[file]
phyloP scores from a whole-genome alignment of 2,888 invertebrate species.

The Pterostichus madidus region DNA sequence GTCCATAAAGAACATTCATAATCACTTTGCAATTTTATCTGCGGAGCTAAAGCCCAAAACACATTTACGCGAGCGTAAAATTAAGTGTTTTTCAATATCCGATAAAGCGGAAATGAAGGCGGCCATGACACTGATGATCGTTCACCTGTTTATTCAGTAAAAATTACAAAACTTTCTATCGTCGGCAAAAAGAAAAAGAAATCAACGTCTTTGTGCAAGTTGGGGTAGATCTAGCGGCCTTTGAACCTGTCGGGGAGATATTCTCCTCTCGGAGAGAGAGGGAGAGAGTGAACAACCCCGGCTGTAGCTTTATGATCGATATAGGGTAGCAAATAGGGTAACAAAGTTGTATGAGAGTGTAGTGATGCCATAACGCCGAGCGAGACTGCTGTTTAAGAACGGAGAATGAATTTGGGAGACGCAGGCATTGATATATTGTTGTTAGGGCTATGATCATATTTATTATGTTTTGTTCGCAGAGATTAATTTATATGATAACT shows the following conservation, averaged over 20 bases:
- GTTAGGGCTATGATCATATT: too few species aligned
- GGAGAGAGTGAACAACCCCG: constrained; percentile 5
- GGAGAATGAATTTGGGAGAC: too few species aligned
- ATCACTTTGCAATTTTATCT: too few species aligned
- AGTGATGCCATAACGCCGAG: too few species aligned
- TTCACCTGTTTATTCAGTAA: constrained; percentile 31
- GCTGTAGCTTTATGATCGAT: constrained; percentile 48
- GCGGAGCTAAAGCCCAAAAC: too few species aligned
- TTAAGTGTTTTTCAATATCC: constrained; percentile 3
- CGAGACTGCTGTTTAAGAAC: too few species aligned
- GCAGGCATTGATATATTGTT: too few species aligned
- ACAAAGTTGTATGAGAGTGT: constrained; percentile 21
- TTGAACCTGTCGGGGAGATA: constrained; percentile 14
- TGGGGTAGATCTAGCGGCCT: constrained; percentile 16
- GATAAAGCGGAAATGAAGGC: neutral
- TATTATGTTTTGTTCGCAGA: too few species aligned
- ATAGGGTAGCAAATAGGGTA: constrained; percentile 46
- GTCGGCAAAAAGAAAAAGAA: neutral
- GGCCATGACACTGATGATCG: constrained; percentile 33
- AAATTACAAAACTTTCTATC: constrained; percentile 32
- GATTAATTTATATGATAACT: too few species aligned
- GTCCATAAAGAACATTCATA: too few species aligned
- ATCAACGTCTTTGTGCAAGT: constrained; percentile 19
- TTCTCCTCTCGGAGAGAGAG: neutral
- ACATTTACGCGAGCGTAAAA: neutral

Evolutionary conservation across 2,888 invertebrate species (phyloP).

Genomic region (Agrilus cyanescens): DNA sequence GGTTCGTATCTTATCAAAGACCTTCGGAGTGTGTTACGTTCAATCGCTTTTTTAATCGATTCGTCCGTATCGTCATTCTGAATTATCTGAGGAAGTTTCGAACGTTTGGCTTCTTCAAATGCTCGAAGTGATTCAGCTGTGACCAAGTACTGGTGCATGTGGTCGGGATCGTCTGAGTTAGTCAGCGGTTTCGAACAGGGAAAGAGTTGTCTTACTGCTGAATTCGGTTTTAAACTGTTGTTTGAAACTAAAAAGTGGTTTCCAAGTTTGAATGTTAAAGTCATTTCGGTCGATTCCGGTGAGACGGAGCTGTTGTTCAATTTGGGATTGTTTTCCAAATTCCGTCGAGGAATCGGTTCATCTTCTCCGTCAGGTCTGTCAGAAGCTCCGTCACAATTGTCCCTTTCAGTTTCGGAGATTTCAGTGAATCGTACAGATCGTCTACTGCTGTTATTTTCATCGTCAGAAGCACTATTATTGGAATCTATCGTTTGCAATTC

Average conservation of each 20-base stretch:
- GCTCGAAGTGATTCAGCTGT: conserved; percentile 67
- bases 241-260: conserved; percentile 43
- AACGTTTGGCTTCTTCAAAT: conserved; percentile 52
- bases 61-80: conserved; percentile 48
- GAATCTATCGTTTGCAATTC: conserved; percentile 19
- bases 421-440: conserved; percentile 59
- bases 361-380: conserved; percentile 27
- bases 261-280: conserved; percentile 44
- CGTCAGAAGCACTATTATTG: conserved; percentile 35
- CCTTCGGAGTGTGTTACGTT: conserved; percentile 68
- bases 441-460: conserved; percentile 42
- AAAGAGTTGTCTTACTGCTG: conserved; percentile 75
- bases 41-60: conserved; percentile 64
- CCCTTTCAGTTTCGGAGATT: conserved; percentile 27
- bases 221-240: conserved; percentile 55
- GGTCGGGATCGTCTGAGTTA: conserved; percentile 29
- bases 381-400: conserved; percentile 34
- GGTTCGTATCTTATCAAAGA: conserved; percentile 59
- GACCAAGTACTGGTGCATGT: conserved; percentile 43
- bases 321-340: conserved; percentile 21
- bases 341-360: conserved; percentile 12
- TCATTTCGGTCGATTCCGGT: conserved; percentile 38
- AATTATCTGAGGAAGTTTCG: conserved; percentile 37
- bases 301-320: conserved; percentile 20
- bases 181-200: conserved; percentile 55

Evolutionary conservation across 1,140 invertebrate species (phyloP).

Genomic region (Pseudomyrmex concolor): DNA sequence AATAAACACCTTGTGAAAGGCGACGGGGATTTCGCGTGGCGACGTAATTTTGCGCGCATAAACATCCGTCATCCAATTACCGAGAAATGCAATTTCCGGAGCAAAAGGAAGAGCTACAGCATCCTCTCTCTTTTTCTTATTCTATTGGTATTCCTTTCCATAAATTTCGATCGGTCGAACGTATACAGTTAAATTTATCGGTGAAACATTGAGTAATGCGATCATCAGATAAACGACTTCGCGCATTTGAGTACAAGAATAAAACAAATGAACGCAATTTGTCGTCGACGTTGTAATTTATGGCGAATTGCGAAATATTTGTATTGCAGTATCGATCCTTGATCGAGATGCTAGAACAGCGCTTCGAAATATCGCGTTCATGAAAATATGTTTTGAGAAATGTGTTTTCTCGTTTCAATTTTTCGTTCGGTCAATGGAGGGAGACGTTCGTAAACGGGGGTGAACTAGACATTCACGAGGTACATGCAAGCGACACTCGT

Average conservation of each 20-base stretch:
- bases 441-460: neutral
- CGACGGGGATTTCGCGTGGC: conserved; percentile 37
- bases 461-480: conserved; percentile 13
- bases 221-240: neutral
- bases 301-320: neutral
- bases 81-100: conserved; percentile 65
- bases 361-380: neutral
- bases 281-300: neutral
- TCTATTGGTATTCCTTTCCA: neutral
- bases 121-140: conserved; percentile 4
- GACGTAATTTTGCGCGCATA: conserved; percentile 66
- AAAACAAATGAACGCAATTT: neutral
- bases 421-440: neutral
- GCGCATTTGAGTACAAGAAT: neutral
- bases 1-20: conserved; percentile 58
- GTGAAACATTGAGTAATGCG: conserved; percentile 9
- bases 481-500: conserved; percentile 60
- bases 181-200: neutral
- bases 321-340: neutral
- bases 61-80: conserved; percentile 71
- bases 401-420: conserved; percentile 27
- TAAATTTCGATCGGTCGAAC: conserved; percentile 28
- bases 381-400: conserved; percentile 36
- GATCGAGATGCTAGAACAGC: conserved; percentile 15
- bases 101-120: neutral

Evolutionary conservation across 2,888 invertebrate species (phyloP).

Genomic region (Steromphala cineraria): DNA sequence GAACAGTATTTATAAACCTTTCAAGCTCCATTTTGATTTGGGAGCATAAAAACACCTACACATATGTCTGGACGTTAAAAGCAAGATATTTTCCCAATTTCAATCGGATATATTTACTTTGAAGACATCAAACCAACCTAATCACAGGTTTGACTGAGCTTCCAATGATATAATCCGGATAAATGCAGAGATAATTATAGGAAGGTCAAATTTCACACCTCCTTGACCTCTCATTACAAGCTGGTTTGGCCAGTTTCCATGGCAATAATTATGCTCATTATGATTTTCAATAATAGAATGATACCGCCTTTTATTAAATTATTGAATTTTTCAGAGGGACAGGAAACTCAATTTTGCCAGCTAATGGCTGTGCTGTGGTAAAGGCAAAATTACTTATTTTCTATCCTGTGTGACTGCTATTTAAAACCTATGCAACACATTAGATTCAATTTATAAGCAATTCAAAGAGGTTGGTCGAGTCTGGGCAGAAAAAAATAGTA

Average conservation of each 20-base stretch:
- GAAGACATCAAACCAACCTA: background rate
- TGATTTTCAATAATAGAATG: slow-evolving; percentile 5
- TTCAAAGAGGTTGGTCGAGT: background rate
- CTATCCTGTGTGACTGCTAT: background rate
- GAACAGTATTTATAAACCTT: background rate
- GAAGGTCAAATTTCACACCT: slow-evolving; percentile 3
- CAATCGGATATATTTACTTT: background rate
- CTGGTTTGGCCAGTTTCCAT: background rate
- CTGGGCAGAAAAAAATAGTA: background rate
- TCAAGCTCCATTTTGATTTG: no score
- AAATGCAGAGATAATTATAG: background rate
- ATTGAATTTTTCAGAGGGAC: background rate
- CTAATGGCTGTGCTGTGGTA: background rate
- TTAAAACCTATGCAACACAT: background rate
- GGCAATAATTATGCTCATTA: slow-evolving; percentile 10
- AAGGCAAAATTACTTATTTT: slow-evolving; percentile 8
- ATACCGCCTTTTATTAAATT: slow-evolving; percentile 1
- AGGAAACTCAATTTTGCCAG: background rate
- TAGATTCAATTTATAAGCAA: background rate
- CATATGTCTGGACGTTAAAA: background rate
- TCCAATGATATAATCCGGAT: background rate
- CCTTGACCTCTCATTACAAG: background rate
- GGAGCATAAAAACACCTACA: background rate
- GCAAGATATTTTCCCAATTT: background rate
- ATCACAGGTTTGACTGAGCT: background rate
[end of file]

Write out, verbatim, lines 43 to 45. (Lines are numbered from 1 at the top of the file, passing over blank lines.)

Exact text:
- bases 41-60: conserved; percentile 64
- CCCTTTCAGTTTCGGAGATT: conserved; percentile 27
- bases 221-240: conserved; percentile 55